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Sound Blaster X7 review: Audiophile performance without the audiophile price

Michael Brown | Nov. 27, 2014
The sound card is pretty much dead, but the high-end PC audio market is thriving. Most of the action is in USB DACs coupled with headphone amps, and Creative's new Sound Blaster X7 can fill that role. But this device can do much more, and its application isn't limited to personal computers. This Sound Blaster can also be used with gaming consoles, smartphones, tablets, DVD players... just about anything with an audio input or output.

Gamers, meanwhile, will appreciate some of the other SBX Pro Studio effects. If you like to play stealth games and first-person shooters, enabling Scout Mode will give you an edge by amplifying certain audio events to help you detect an approaching enemy. And if you play multiplayer games that support voice chat, Creative's CrystalVoice FX enables you to modulate your voice in all sorts of ways. You could sound like a 12-foot giant or a web-footed alien.

The apps also provide mixers, equalizers, speaker calibrators, and other tools. A button on the front panel enables or disables all the SBX effects you've activated using the control software.

Worthy of your attention

I evaluated the Sound Blaster X7 with both headphones (Bowers & Wilkins' P5 and Ultrasone's HFI-2400) and a pair of Chane A1rx-c loudspeakers that Creative product manager Ryan Schlieper introduced me to. Both experiences were exceptional. None of the headphones I own are particularly difficult to drive, so I couldn't evaluate Creative's claim to be able drive up to 600-ohm headphones. But my experience with the phones I do have was exceptionally good.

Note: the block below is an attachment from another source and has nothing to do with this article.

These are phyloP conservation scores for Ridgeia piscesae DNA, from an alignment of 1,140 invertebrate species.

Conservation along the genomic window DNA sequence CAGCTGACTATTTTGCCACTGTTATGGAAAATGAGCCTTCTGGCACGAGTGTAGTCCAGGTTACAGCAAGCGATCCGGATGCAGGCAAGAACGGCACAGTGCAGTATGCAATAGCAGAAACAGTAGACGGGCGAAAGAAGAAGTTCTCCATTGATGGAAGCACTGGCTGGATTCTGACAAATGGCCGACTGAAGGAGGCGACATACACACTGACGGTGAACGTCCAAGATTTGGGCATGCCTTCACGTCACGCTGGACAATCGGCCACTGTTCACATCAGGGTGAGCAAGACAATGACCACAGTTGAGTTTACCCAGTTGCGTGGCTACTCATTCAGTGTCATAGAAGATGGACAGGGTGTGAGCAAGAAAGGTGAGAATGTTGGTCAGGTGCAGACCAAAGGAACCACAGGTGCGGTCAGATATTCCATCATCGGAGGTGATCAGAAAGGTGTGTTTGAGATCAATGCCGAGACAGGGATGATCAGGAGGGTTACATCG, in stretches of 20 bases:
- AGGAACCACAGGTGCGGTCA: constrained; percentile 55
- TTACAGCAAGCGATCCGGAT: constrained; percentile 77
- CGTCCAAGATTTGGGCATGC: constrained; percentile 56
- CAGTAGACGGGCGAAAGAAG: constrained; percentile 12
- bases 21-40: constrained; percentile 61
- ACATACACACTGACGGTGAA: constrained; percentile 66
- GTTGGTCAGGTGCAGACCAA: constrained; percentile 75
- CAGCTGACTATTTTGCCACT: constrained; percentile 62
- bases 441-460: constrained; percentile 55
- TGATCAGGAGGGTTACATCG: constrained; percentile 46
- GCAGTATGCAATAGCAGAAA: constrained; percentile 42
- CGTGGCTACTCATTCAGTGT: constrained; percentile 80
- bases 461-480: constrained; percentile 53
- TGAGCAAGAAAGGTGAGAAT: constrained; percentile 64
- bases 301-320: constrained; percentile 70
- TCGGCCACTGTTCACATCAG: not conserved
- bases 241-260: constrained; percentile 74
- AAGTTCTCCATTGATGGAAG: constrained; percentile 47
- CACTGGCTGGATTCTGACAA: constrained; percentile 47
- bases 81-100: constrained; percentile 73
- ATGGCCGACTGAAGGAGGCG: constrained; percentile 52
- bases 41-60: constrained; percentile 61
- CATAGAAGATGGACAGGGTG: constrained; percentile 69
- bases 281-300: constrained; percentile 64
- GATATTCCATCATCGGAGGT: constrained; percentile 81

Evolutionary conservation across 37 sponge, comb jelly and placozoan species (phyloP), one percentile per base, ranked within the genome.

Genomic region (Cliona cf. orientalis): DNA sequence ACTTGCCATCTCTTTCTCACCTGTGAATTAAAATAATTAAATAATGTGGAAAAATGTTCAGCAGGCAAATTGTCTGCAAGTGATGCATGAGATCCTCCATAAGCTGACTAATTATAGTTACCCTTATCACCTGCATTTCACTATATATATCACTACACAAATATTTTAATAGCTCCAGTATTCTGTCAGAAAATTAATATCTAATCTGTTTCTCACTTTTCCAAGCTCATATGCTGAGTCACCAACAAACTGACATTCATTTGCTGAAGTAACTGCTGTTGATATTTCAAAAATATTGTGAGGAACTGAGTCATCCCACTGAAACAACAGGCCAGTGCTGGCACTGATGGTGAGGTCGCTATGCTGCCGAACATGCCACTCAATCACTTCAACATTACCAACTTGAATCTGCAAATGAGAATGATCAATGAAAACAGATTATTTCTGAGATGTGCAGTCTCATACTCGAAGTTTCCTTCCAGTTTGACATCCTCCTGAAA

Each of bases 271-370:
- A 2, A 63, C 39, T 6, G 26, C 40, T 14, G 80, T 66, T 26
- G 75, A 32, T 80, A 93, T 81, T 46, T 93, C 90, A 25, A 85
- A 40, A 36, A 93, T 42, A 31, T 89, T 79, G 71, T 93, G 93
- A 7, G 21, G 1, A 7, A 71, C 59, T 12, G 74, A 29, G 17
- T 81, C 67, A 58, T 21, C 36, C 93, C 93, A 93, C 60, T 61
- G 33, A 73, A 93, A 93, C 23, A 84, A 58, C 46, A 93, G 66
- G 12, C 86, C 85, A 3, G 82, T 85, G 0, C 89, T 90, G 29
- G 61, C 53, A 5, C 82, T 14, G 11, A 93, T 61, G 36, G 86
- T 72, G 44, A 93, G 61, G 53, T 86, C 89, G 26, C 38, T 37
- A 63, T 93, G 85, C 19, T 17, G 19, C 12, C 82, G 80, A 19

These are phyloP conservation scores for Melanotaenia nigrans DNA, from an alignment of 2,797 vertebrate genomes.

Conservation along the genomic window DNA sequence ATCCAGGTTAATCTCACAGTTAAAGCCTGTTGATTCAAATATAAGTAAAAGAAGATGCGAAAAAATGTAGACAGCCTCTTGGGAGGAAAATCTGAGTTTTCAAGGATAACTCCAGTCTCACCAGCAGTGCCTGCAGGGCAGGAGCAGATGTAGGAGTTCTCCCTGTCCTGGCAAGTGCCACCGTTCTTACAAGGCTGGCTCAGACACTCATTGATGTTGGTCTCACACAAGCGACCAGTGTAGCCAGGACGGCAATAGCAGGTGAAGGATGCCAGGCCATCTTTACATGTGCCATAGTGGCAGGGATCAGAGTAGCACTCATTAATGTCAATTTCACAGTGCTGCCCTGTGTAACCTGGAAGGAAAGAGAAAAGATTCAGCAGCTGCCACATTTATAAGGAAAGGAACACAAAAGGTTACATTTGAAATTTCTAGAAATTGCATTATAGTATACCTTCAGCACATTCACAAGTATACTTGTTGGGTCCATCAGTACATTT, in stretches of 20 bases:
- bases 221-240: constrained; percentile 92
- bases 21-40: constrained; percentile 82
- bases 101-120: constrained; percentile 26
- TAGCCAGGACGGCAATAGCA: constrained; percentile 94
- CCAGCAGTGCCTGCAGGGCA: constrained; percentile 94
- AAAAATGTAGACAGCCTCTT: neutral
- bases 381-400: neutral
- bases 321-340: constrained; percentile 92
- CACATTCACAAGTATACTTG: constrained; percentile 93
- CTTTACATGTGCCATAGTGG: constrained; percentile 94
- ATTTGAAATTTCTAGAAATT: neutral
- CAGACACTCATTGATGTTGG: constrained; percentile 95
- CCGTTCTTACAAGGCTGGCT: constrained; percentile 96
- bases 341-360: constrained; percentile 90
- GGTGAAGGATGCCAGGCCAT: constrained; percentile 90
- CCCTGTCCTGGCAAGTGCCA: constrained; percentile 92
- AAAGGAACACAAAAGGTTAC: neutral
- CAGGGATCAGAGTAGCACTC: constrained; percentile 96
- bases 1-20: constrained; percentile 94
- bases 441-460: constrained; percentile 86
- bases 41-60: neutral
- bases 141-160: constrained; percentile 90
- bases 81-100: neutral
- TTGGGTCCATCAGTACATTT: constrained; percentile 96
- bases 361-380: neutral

When connected to the 8-ohm loudspeakers, the SB X7's amplifier had no problem filling my small home theater (12 feet wide, 16 feet deep, with a 9-foot ceiling) with sound. And unlike the $1300 Eclipse TD-M1 speaker system I reviewed last week, the combination of the SB X7 and the Chane speakers had no problem delivering the quieter passages in recordings of classical music.

I'm not a big fan of the Sound Blaster X7's form factor. The trapezoidal shape is fine if you're using it on top of your desk, on a table next to your easy chair, or even if you want to set it on top of your tower PC, but it just doesn't look at home in a rack filled with other audio components.

I'll also lament once more that it doesn't support HDMI, but including that would have driven up its cost. Apart from that, Creative selected exactly the right components to stuff inside this little box, and they didn't waste a dime on fancy materials or anything else that doesn't contribute to its sterling price/performance ratio. Highly recommended.


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